My Turn: Anger, disgust at treatment of Haitian refugees at U.S. border
By Shaneisha Myrthil
As an American I am ashamed; as a Haitian I am outraged by the events that took place at the U.S. border on Sept. 19 when border patrol agents tried to stop Haitian immigrants from entering the United States in Texas. Videos emerged showing the patrol on horses chasing the refugees, whipping them with the long rein from the horses and attempting to drag them by their clothing.
I found it truly troubling and it begs the question: has anything really changed since slavery? Horrific images of the incident were soon shared, adding visuals to an unimaginable event, online and via other media. The images that were shown sent chills down my spine as I imagined how scared and confused the Haitians must have been. These immigrants were trying to escape a country that has recently been struck by a natural disaster to a country that prides themselves in welcoming immigrants.
But, instead of being welcomed, they were harassed and sent running for their lives in a panic. There needs to be a change, and it starts with me.
I am sickened by the acts against Haitians because humans should not be treated the way they were treated. All humans have basic rights. American or not, these rights were taken away from them on that day.
We are in 2021 and people continue to treat minorities horribly. The prejudiced mindset has poisoned our country and allows some people to think that treating people unfairly is the new normal. But it shouldn't be.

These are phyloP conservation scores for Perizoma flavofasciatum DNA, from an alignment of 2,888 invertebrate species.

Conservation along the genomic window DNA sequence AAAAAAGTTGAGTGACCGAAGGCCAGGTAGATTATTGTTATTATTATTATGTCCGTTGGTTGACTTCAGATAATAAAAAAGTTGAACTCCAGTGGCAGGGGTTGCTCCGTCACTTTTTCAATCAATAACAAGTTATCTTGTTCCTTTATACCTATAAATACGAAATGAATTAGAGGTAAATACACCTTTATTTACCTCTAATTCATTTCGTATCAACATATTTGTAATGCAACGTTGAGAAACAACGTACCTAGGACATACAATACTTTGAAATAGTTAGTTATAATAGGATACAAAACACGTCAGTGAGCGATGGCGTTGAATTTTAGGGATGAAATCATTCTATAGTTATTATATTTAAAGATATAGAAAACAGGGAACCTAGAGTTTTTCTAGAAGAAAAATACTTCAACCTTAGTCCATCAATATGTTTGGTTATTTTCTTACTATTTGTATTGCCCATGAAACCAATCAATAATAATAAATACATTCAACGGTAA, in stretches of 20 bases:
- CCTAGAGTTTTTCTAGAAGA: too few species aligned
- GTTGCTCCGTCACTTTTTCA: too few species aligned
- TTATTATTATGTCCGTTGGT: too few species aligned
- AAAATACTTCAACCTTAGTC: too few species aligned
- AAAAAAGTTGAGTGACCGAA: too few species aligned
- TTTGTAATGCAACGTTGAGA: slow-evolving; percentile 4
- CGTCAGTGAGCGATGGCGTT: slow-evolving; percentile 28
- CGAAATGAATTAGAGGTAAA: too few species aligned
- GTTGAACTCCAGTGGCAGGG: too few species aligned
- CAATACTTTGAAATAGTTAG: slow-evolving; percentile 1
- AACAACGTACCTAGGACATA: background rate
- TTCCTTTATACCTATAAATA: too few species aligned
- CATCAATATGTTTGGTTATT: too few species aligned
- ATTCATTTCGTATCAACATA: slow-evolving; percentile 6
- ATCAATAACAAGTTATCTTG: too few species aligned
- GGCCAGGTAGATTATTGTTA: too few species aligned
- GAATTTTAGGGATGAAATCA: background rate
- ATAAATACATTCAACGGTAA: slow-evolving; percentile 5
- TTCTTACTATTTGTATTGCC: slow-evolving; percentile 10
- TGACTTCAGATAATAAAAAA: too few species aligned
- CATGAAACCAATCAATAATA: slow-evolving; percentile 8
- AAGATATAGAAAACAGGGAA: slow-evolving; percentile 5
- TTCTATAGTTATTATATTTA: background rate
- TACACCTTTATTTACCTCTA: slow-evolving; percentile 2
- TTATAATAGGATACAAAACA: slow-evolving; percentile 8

This incident calls for change. I, myself, feel motivated to be the change that I want to see. We need to address the issues America has with Haiti. The 86 Haitians that were involved in the incident should have the chance at a better life.
I am sad to say that Haitians, my people, are not welcomed here in America where many others have a chance at life, liberty and the pursuit of happiness. We need to work together to end racism and to unify as one body to help others in need.
Being Haitian American gives me the opportunity to voice my opinion. As an American I can point out the wrong as well as help find a solution. We, as a nation, need to do better, and that begins with us -- the citizens-- holding those accountable.
As a Haitian, I can fight for my people. They have basic human rights that they are allowed to exercise. Not being an American citizen should not be a reason to be treated the way these immigrants were treated. This incident has reminded me that I can be the voice that starts the conversation.
Shay Myrthil is a mass communications student at Bethune-Cookman University
Some Fast facts about Haiti:
Most of the Haitian population is made up of black Africans. However, many other ethnic groups have inhabited the land and continue to impact its growth. These ethnic groups include Poles, Jews, Italians, Arabs, Chinese, Indians, French, Spanish, and Germans. Most of these groups have intermarried with the blacks, leading to another group known as the mulattoes.
Source: World Atlas
Located between the Caribbean Sea and the North Atlantic Ocean, Haiti occupies the western one-third of the island of Hispaniola. The Dominican Republic borders Haiti on the eastern side of the island. Haiti's closest neighbors include Jamaica to the west and Cuba to the northwest.
Source: National Geographic
Following the assassination of the Haitian president in July 1915, President Woodrow Wilson sent the U.S. Marines into Haiti to restore order and maintain political and economic stability in the Caribbean. This occupation continued until 1934.
Source: Office of the Historian, U.S. State Department